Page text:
Why Having Weaknesses Is Just Fine

I don’t know about you, but I get so discouraged sometimes. Writing this blog (and something else I’ve got in the works) has shown me something important: I’m only discouraged when I’m lingering in my doubts.

When most of my thoughts are centered around the I can’ts instead of the God cans.

It’s so easy to dwell on the impossibilities of life. You know, I’ll never be a great housekeeper. My best hope is adequate, and even that is unrealistic since lately, it’s just not a priority. I aim for basic sanitary conditions. Enough clean dishes to eat off of. Enough laundry cleaned to avoid public nakedness. I have a threshold I can live with of crumbs on my floor; when levels get too high, I sweep.

Sometimes, I beat myself up about this. I compare myself unfavorably to other moms who make housekeeping a priority. I call myself inadequate.

But the truth is, I’m me. And this is part of myself. I am the stereotypical internally focused, creative, “scatterbrained” artist and writer. And honestly, calling a person like me scatterbrained is only a half truth. I am not scatterbrained — I am intensely focused on things that no one else can see. And spending time dwelling on my weaknesses instead of my strengths only drains me of my confidence. But I digress.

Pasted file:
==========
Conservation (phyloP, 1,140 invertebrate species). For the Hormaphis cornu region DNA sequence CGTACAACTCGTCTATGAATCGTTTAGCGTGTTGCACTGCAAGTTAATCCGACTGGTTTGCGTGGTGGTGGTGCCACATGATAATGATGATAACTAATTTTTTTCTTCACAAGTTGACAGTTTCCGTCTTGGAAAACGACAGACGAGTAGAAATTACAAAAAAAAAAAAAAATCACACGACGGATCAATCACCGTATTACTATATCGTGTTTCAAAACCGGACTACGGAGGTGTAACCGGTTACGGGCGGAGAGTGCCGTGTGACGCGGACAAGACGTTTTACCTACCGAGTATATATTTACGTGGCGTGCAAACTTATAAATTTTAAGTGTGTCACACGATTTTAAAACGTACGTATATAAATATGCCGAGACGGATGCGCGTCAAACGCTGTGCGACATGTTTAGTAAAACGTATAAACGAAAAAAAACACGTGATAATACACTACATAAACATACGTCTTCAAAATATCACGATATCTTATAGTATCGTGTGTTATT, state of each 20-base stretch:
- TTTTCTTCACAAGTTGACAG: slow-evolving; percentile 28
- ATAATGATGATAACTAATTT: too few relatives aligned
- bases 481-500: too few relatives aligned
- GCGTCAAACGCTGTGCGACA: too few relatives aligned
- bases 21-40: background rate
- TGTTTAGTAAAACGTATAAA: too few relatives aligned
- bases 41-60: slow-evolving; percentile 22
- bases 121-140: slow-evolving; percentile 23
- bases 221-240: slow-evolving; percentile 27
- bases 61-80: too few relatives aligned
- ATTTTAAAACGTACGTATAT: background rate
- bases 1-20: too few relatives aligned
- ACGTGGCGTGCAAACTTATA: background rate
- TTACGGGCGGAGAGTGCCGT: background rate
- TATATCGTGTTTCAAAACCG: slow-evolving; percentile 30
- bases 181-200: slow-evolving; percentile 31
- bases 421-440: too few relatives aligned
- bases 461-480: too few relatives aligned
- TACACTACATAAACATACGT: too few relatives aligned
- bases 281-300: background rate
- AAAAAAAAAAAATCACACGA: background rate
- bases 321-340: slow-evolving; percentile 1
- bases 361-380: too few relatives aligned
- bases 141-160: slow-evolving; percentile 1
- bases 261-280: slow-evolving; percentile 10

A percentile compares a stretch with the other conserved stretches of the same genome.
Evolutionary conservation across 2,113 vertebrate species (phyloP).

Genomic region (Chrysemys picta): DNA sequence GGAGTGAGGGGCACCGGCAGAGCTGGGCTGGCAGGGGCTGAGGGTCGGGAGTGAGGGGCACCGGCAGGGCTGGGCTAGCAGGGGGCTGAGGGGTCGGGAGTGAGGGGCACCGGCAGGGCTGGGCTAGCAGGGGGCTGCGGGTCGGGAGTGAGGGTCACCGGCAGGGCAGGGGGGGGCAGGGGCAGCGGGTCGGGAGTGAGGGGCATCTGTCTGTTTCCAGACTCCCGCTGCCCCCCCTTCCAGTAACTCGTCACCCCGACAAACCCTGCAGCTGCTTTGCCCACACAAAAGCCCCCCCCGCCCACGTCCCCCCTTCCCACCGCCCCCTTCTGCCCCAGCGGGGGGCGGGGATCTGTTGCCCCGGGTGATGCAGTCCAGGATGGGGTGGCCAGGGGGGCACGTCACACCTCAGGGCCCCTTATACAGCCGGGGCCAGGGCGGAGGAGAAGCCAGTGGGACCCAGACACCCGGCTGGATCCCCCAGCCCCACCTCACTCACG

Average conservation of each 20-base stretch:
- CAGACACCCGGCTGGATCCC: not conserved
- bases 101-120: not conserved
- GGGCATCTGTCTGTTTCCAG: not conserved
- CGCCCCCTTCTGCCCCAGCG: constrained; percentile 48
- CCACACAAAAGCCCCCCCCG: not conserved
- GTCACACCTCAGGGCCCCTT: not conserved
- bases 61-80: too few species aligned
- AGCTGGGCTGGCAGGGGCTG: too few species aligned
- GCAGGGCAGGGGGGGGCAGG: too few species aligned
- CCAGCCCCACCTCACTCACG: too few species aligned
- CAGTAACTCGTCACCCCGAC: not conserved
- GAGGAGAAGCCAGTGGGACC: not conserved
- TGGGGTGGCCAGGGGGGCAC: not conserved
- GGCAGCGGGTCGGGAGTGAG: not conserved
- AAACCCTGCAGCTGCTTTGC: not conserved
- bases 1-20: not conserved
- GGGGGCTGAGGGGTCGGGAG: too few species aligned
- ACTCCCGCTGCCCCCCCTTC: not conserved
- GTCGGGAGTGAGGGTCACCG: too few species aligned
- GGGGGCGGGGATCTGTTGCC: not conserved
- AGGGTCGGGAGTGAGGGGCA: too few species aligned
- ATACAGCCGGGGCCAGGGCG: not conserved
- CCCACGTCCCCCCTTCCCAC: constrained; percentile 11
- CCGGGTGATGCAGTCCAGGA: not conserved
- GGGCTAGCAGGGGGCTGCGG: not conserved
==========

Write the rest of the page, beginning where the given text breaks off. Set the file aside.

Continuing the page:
My point for today is, it’s time to stop focusing on our weaknesses, people. We all have them, so what’s the big deal? Satan would like to convince us that they make us useless, but the truth is, they make us us. God knows about them, and He’s cool with them. I mean, He made us! He doesn’t want sin in our life, but since when is “not caring about housekeeping because I’m busy following my passion” a sin? It’s so not.

Be fully yourself.  It's okay.

So go, accept yourself just the way you are. God does, and who are you to argue with the King of Kings? When Satan tries to remind you of all your failures, tell him Yes, I know. But God loves me, and that’s enough.